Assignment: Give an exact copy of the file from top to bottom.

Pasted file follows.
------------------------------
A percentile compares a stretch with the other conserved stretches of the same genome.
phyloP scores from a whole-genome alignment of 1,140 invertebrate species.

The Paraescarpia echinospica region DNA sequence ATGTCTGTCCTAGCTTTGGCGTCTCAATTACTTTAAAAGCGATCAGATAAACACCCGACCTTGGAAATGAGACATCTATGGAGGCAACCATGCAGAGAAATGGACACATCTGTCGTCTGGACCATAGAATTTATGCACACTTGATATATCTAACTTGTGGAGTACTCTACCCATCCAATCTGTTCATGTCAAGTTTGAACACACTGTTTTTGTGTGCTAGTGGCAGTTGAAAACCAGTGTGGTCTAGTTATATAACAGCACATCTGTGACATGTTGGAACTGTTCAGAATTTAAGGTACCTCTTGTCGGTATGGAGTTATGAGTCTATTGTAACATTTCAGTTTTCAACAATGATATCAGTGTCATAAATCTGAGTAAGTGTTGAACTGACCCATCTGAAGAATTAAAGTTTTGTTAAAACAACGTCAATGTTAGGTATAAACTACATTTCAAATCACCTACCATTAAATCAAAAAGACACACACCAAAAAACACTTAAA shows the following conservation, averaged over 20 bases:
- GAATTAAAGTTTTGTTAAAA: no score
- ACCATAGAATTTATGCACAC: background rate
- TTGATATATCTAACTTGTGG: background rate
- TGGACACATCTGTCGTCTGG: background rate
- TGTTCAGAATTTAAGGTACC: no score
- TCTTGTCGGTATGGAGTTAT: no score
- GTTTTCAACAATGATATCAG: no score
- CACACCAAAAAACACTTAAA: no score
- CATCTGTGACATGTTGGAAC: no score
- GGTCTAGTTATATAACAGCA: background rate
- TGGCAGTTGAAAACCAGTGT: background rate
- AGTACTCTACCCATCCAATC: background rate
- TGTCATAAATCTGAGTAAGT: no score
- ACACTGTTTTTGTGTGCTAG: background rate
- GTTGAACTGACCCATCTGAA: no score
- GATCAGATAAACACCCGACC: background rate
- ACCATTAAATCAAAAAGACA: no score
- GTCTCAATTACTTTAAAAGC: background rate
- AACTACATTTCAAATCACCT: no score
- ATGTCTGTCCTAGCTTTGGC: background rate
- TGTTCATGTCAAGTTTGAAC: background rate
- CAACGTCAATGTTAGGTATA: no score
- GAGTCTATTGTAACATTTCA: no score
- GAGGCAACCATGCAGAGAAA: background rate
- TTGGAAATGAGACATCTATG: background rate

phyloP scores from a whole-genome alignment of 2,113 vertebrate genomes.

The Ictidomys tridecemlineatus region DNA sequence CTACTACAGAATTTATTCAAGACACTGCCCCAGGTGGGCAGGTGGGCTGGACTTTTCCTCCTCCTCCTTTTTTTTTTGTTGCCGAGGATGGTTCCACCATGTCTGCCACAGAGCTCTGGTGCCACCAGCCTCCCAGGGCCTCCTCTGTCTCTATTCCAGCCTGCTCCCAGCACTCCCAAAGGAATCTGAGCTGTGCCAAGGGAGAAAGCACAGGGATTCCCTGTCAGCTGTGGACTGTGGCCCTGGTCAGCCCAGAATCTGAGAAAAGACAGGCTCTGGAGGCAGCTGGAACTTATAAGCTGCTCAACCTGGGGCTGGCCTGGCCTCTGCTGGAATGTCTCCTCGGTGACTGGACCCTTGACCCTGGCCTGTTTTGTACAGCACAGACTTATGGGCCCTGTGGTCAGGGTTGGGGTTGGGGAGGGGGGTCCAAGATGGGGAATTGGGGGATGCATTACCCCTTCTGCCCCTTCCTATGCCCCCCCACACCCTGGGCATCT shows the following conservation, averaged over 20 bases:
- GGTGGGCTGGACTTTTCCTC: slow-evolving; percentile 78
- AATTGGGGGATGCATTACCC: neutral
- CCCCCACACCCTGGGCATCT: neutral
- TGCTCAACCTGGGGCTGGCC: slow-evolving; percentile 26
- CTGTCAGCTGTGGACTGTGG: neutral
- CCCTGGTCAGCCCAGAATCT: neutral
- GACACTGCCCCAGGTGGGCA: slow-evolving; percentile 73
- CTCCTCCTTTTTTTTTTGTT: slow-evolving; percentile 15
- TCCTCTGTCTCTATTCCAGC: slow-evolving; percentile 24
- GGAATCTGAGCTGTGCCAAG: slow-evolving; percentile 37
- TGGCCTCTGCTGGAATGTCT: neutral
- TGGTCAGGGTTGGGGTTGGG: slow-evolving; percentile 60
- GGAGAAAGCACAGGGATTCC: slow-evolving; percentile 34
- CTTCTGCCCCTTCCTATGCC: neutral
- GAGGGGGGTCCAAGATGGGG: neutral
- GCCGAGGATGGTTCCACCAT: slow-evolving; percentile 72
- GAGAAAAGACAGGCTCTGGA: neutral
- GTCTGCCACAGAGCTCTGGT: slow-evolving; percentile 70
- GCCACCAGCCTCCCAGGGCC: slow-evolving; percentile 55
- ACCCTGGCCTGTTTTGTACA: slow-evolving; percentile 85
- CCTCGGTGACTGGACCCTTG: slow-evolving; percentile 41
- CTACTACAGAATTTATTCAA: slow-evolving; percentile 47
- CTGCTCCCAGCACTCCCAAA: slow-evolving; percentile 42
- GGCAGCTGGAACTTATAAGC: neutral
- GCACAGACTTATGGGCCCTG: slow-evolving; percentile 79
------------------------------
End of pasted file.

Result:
A percentile compares a stretch with the other conserved stretches of the same genome.
phyloP scores from a whole-genome alignment of 1,140 invertebrate species.

The Paraescarpia echinospica region DNA sequence ATGTCTGTCCTAGCTTTGGCGTCTCAATTACTTTAAAAGCGATCAGATAAACACCCGACCTTGGAAATGAGACATCTATGGAGGCAACCATGCAGAGAAATGGACACATCTGTCGTCTGGACCATAGAATTTATGCACACTTGATATATCTAACTTGTGGAGTACTCTACCCATCCAATCTGTTCATGTCAAGTTTGAACACACTGTTTTTGTGTGCTAGTGGCAGTTGAAAACCAGTGTGGTCTAGTTATATAACAGCACATCTGTGACATGTTGGAACTGTTCAGAATTTAAGGTACCTCTTGTCGGTATGGAGTTATGAGTCTATTGTAACATTTCAGTTTTCAACAATGATATCAGTGTCATAAATCTGAGTAAGTGTTGAACTGACCCATCTGAAGAATTAAAGTTTTGTTAAAACAACGTCAATGTTAGGTATAAACTACATTTCAAATCACCTACCATTAAATCAAAAAGACACACACCAAAAAACACTTAAA shows the following conservation, averaged over 20 bases:
- GAATTAAAGTTTTGTTAAAA: no score
- ACCATAGAATTTATGCACAC: background rate
- TTGATATATCTAACTTGTGG: background rate
- TGGACACATCTGTCGTCTGG: background rate
- TGTTCAGAATTTAAGGTACC: no score
- TCTTGTCGGTATGGAGTTAT: no score
- GTTTTCAACAATGATATCAG: no score
- CACACCAAAAAACACTTAAA: no score
- CATCTGTGACATGTTGGAAC: no score
- GGTCTAGTTATATAACAGCA: background rate
- TGGCAGTTGAAAACCAGTGT: background rate
- AGTACTCTACCCATCCAATC: background rate
- TGTCATAAATCTGAGTAAGT: no score
- ACACTGTTTTTGTGTGCTAG: background rate
- GTTGAACTGACCCATCTGAA: no score
- GATCAGATAAACACCCGACC: background rate
- ACCATTAAATCAAAAAGACA: no score
- GTCTCAATTACTTTAAAAGC: background rate
- AACTACATTTCAAATCACCT: no score
- ATGTCTGTCCTAGCTTTGGC: background rate
- TGTTCATGTCAAGTTTGAAC: background rate
- CAACGTCAATGTTAGGTATA: no score
- GAGTCTATTGTAACATTTCA: no score
- GAGGCAACCATGCAGAGAAA: background rate
- TTGGAAATGAGACATCTATG: background rate

phyloP scores from a whole-genome alignment of 2,113 vertebrate genomes.

The Ictidomys tridecemlineatus region DNA sequence CTACTACAGAATTTATTCAAGACACTGCCCCAGGTGGGCAGGTGGGCTGGACTTTTCCTCCTCCTCCTTTTTTTTTTGTTGCCGAGGATGGTTCCACCATGTCTGCCACAGAGCTCTGGTGCCACCAGCCTCCCAGGGCCTCCTCTGTCTCTATTCCAGCCTGCTCCCAGCACTCCCAAAGGAATCTGAGCTGTGCCAAGGGAGAAAGCACAGGGATTCCCTGTCAGCTGTGGACTGTGGCCCTGGTCAGCCCAGAATCTGAGAAAAGACAGGCTCTGGAGGCAGCTGGAACTTATAAGCTGCTCAACCTGGGGCTGGCCTGGCCTCTGCTGGAATGTCTCCTCGGTGACTGGACCCTTGACCCTGGCCTGTTTTGTACAGCACAGACTTATGGGCCCTGTGGTCAGGGTTGGGGTTGGGGAGGGGGGTCCAAGATGGGGAATTGGGGGATGCATTACCCCTTCTGCCCCTTCCTATGCCCCCCCACACCCTGGGCATCT shows the following conservation, averaged over 20 bases:
- GGTGGGCTGGACTTTTCCTC: slow-evolving; percentile 78
- AATTGGGGGATGCATTACCC: neutral
- CCCCCACACCCTGGGCATCT: neutral
- TGCTCAACCTGGGGCTGGCC: slow-evolving; percentile 26
- CTGTCAGCTGTGGACTGTGG: neutral
- CCCTGGTCAGCCCAGAATCT: neutral
- GACACTGCCCCAGGTGGGCA: slow-evolving; percentile 73
- CTCCTCCTTTTTTTTTTGTT: slow-evolving; percentile 15
- TCCTCTGTCTCTATTCCAGC: slow-evolving; percentile 24
- GGAATCTGAGCTGTGCCAAG: slow-evolving; percentile 37
- TGGCCTCTGCTGGAATGTCT: neutral
- TGGTCAGGGTTGGGGTTGGG: slow-evolving; percentile 60
- GGAGAAAGCACAGGGATTCC: slow-evolving; percentile 34
- CTTCTGCCCCTTCCTATGCC: neutral
- GAGGGGGGTCCAAGATGGGG: neutral
- GCCGAGGATGGTTCCACCAT: slow-evolving; percentile 72
- GAGAAAAGACAGGCTCTGGA: neutral
- GTCTGCCACAGAGCTCTGGT: slow-evolving; percentile 70
- GCCACCAGCCTCCCAGGGCC: slow-evolving; percentile 55
- ACCCTGGCCTGTTTTGTACA: slow-evolving; percentile 85
- CCTCGGTGACTGGACCCTTG: slow-evolving; percentile 41
- CTACTACAGAATTTATTCAA: slow-evolving; percentile 47
- CTGCTCCCAGCACTCCCAAA: slow-evolving; percentile 42
- GGCAGCTGGAACTTATAAGC: neutral
- GCACAGACTTATGGGCCCTG: slow-evolving; percentile 79